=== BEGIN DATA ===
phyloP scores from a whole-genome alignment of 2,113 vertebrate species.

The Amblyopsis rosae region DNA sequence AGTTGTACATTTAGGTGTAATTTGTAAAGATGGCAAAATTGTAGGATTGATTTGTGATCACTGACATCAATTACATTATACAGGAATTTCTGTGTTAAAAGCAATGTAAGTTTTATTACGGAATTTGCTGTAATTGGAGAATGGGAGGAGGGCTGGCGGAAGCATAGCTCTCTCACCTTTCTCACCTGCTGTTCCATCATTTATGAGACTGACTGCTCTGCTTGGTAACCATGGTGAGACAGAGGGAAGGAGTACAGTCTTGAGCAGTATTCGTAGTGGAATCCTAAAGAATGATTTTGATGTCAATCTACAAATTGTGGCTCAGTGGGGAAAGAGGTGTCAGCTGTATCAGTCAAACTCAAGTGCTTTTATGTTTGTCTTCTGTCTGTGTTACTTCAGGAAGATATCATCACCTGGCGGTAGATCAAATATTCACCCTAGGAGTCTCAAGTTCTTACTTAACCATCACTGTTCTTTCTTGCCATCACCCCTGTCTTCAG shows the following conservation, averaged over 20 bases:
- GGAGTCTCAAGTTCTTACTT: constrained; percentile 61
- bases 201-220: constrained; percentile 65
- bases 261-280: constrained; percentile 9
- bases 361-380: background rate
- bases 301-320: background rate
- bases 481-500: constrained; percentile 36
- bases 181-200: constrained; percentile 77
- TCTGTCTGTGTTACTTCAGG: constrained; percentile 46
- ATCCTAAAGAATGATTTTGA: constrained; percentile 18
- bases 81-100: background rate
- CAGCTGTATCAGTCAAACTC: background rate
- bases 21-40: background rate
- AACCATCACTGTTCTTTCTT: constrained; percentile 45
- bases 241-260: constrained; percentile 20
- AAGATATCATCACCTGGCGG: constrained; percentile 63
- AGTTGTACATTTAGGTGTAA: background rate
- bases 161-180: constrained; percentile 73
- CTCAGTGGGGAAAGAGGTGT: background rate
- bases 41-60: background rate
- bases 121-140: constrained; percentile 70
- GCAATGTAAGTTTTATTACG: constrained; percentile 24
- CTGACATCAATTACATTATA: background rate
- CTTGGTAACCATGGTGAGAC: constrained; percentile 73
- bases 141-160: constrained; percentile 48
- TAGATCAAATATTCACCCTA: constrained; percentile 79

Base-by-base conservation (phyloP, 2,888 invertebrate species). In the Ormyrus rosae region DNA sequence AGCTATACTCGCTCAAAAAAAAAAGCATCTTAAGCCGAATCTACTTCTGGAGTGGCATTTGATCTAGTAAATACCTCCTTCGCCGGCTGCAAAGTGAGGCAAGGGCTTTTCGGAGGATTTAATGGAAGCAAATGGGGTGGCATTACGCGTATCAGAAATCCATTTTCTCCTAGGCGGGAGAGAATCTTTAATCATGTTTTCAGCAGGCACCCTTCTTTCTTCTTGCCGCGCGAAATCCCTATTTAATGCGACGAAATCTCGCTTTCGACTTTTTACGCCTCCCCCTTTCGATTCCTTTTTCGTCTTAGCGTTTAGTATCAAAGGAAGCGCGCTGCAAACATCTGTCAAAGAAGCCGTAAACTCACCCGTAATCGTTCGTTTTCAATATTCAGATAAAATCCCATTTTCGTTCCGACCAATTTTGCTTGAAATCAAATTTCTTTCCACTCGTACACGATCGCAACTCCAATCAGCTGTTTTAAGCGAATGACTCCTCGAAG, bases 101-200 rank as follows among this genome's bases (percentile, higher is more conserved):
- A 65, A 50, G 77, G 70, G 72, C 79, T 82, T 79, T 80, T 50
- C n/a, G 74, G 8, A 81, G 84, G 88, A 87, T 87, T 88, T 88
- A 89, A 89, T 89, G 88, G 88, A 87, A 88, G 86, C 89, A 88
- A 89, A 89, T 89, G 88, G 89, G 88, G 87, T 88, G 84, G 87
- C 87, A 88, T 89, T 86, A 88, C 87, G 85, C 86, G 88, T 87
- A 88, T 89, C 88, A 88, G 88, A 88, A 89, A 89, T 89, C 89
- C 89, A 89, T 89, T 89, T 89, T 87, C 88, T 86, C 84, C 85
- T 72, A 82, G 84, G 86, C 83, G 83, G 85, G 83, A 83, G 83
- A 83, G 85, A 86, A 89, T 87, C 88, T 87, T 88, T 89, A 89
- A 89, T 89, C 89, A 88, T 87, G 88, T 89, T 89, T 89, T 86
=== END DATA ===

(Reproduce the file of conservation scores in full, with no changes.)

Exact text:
phyloP scores from a whole-genome alignment of 2,113 vertebrate species.

The Amblyopsis rosae region DNA sequence AGTTGTACATTTAGGTGTAATTTGTAAAGATGGCAAAATTGTAGGATTGATTTGTGATCACTGACATCAATTACATTATACAGGAATTTCTGTGTTAAAAGCAATGTAAGTTTTATTACGGAATTTGCTGTAATTGGAGAATGGGAGGAGGGCTGGCGGAAGCATAGCTCTCTCACCTTTCTCACCTGCTGTTCCATCATTTATGAGACTGACTGCTCTGCTTGGTAACCATGGTGAGACAGAGGGAAGGAGTACAGTCTTGAGCAGTATTCGTAGTGGAATCCTAAAGAATGATTTTGATGTCAATCTACAAATTGTGGCTCAGTGGGGAAAGAGGTGTCAGCTGTATCAGTCAAACTCAAGTGCTTTTATGTTTGTCTTCTGTCTGTGTTACTTCAGGAAGATATCATCACCTGGCGGTAGATCAAATATTCACCCTAGGAGTCTCAAGTTCTTACTTAACCATCACTGTTCTTTCTTGCCATCACCCCTGTCTTCAG shows the following conservation, averaged over 20 bases:
- GGAGTCTCAAGTTCTTACTT: constrained; percentile 61
- bases 201-220: constrained; percentile 65
- bases 261-280: constrained; percentile 9
- bases 361-380: background rate
- bases 301-320: background rate
- bases 481-500: constrained; percentile 36
- bases 181-200: constrained; percentile 77
- TCTGTCTGTGTTACTTCAGG: constrained; percentile 46
- ATCCTAAAGAATGATTTTGA: constrained; percentile 18
- bases 81-100: background rate
- CAGCTGTATCAGTCAAACTC: background rate
- bases 21-40: background rate
- AACCATCACTGTTCTTTCTT: constrained; percentile 45
- bases 241-260: constrained; percentile 20
- AAGATATCATCACCTGGCGG: constrained; percentile 63
- AGTTGTACATTTAGGTGTAA: background rate
- bases 161-180: constrained; percentile 73
- CTCAGTGGGGAAAGAGGTGT: background rate
- bases 41-60: background rate
- bases 121-140: constrained; percentile 70
- GCAATGTAAGTTTTATTACG: constrained; percentile 24
- CTGACATCAATTACATTATA: background rate
- CTTGGTAACCATGGTGAGAC: constrained; percentile 73
- bases 141-160: constrained; percentile 48
- TAGATCAAATATTCACCCTA: constrained; percentile 79

Base-by-base conservation (phyloP, 2,888 invertebrate species). In the Ormyrus rosae region DNA sequence AGCTATACTCGCTCAAAAAAAAAAGCATCTTAAGCCGAATCTACTTCTGGAGTGGCATTTGATCTAGTAAATACCTCCTTCGCCGGCTGCAAAGTGAGGCAAGGGCTTTTCGGAGGATTTAATGGAAGCAAATGGGGTGGCATTACGCGTATCAGAAATCCATTTTCTCCTAGGCGGGAGAGAATCTTTAATCATGTTTTCAGCAGGCACCCTTCTTTCTTCTTGCCGCGCGAAATCCCTATTTAATGCGACGAAATCTCGCTTTCGACTTTTTACGCCTCCCCCTTTCGATTCCTTTTTCGTCTTAGCGTTTAGTATCAAAGGAAGCGCGCTGCAAACATCTGTCAAAGAAGCCGTAAACTCACCCGTAATCGTTCGTTTTCAATATTCAGATAAAATCCCATTTTCGTTCCGACCAATTTTGCTTGAAATCAAATTTCTTTCCACTCGTACACGATCGCAACTCCAATCAGCTGTTTTAAGCGAATGACTCCTCGAAG, bases 101-200 rank as follows among this genome's bases (percentile, higher is more conserved):
- A 65, A 50, G 77, G 70, G 72, C 79, T 82, T 79, T 80, T 50
- C n/a, G 74, G 8, A 81, G 84, G 88, A 87, T 87, T 88, T 88
- A 89, A 89, T 89, G 88, G 88, A 87, A 88, G 86, C 89, A 88
- A 89, A 89, T 89, G 88, G 89, G 88, G 87, T 88, G 84, G 87
- C 87, A 88, T 89, T 86, A 88, C 87, G 85, C 86, G 88, T 87
- A 88, T 89, C 88, A 88, G 88, A 88, A 89, A 89, T 89, C 89
- C 89, A 89, T 89, T 89, T 89, T 87, C 88, T 86, C 84, C 85
- T 72, A 82, G 84, G 86, C 83, G 83, G 85, G 83, A 83, G 83
- A 83, G 85, A 86, A 89, T 87, C 88, T 87, T 88, T 89, A 89
- A 89, T 89, C 89, A 88, T 87, G 88, T 89, T 89, T 89, T 86